Dusica Maysinger, PhD
Professor of Pharmacology and Therapeutics
Dusica Maysinger was trained at the University of Southern
California, USA, where she obtained her MSc in 1973 and PhD in 1976. Her PhD thesis
dealt with the development of radiolabeled steroids and structural analogs for
diagnostic purposes and drug design, based on structure-function relationships.
These studies steered her towards the exciting field of degenerative changes in the
nervous system, which was the focus of her study as an Alexander von Humoldt fellow
at the Max Planck Institute in Munchen and at the University of Heidelberg, Germany.
Subsequently, as a member of Dr Claudio Cuello's team at Oxford University in the UK,
she came to McGill University as a postdoctoral fellow where she continued to
research molecular mechanisms underlying degenerative changes in the nervous system.
One aspect of this work included diabetes-induced neurodegenerative changes in the
peripheral nervous system, and the development of nanoparticles for cellular imaging
and therapeutic interventions. Dr Maysinger was appointed assistant professor at
McGill University in 1987, and is presently a full professor in the Department of
Pharmacology and Therapeutics at McGill. Today her research team includes numerous
scientific collaborators. Currently, her lab is focused on investigating the
mechanisms underlying cell death, neurodegeneration, and regenerative growth of the
central and peripheral nervous system. The use of nanoparticles as biosensors and
for therapeutic purposes continues to be an integral aspect of her research.
Selected Scientific Contributions
Dr Maysinger showed that a balance between signal intensity
duration and location between JNK, p38 and Akt plays a role in beta cell viability in
human islets. Her group also showed that INGAP peptide (and protein) can enhance
mitochondrial metabolic activity in human islets and in primary dorsal root ganglia
dispersed or explanted cultures. Moreover, the peptide, in combination with trophic
factors, can promote neurite outgrowth of compromised peripheral nerves in vivo.
With respect to nanomedicine, Maysinger's group demonstrated how some of the
fluorescent nanoparticles can be used to determine their fate in living cells, and to
image whole organisms in real time. Maysinger et al. (Nano Lett 2007) showed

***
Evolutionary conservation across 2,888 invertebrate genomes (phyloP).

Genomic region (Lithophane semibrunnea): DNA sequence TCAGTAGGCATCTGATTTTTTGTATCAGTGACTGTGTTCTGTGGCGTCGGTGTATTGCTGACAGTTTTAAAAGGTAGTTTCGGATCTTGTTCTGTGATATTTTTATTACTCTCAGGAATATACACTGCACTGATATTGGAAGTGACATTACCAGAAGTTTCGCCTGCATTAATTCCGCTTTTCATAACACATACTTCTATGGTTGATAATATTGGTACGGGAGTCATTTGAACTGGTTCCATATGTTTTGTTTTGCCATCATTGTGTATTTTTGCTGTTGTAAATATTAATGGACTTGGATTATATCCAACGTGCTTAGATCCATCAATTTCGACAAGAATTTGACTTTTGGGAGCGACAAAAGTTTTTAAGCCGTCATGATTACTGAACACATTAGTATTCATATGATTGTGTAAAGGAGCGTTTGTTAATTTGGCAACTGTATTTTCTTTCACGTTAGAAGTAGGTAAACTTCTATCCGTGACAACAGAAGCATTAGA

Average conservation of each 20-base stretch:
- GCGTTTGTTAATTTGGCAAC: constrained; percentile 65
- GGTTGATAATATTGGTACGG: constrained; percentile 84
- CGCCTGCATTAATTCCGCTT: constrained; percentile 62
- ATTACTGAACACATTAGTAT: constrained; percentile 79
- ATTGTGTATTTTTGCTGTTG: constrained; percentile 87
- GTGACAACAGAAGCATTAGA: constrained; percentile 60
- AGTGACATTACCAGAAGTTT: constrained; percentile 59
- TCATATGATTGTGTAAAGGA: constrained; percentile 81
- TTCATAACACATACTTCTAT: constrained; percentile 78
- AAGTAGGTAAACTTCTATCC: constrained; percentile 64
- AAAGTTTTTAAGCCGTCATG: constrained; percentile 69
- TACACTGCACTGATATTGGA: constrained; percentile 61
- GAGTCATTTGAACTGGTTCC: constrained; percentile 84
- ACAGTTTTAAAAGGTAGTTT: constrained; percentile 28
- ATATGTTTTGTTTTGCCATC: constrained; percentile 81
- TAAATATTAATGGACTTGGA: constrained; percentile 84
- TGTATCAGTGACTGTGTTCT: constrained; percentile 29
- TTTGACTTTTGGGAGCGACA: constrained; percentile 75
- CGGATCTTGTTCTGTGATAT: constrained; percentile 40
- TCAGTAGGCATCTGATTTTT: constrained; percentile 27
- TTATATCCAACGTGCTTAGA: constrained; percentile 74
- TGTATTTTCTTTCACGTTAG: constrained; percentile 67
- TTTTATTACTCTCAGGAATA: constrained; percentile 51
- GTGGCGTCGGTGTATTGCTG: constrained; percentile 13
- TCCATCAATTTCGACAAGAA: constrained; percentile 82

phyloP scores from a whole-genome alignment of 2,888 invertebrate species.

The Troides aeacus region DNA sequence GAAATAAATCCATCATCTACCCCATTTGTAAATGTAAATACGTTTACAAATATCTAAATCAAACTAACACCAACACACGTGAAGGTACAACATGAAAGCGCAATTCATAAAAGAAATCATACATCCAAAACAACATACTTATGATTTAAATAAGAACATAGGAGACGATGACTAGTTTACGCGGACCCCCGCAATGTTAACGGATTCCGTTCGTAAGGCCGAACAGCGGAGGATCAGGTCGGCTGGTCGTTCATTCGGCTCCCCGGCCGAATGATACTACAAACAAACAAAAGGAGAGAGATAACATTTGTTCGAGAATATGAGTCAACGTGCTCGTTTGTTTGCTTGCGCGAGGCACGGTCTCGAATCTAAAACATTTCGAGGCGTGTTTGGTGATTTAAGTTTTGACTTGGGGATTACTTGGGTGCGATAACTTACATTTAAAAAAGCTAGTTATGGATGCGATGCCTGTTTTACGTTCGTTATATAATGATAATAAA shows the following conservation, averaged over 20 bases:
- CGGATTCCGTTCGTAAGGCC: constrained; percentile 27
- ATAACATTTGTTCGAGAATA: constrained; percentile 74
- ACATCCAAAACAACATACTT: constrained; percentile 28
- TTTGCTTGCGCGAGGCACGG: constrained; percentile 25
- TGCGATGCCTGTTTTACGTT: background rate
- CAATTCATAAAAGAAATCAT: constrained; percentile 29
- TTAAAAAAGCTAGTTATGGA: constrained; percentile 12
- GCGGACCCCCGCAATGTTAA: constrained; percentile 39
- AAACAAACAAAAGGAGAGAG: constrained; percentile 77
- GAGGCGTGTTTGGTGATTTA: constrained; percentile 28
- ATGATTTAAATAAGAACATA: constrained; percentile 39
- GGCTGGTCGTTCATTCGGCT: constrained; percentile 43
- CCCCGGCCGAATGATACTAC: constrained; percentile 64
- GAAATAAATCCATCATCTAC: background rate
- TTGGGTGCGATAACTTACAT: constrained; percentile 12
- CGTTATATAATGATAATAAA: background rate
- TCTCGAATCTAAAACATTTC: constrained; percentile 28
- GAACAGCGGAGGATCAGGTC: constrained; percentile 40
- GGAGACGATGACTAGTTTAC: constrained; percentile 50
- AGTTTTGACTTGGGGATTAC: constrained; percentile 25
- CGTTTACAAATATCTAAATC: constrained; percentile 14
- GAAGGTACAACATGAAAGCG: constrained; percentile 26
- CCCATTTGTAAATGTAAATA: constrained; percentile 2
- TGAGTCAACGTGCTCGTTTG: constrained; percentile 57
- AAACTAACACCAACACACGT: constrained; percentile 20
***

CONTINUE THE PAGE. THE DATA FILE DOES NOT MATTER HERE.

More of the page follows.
for the first time, how glial cells respond, in a dynamic manner, to different classes
of nanoparticles in transgenic animals. Similar in vivo imaging studies,
together with concurrent mechanistic investigations, are ongoing to assess the
effectiveness of therapeutic interventions in stimulating regenerative growth of the
compromised peripheral nervous system in diabetes.
Click here for PubMed listing
Current projects in the laboratory can be divided into three areas:
Development and assessment of nanoparticles for drug
delivery. The objective of these studies is to identify and select the type
of nanoparticles, composed of biocompatible polymers, that is best suited for the
construction of a drug-delivery nanosystem. This nanosystem not only allows for
targeted delivery, but also reduces side effects of therapeutics, including
inhibitors of kinases, anti-inflammatory agents and antioxidants.
Imaging of nanoparticles and their cellular-interactions
in real time We use quantum dots and other fluorescent nanoparticles to
examine their effects on different types of cells relevant for regeneration and
cell/tissue repair. Our focus is on glial cells, which can either facilitate or
impair the regeneration process depending on their degree of activation, the
secretion of trophic factors, and the release of cytotoxic agents. We explore the
morphological and biochemical changes of organelles affected by nanoparticles. We
use multiphoton imaging of living cells to reveal the status of mitochondria,
lysosomes and lipid droplets. Functional and morphological properties of these
organelles are changed in nervous systems affected by diabetes and other
neurodegenerative disorders. Our investigations suggest that addition of
nanoparticles to the impaired nervous system can affect the organelles of nearby
glial cells, and in turn, alter the functions of these glial cells.
Neuro-Lipidomics This is a new direction we have
recently begun in collaboration with a neurolipidomic group at Washington University.
We seek to define how lipids in the nervous system contribute to the regenerative
growth (stimulated by therapeutics) in the compromised nervous system (i.
e. diabetic neuropathy). We are currently testing the hypothesis that the
balance between fatty acids and different ceramide species are critically involved in
regeneration and repair of the nervous system.
Our laboratory addresses these questions using a broad panoply of
techniques including the use of rodent knockout models, RNA silencing, lipidomics,
in vivo functional assays, biochemical assays and confocal microscopy.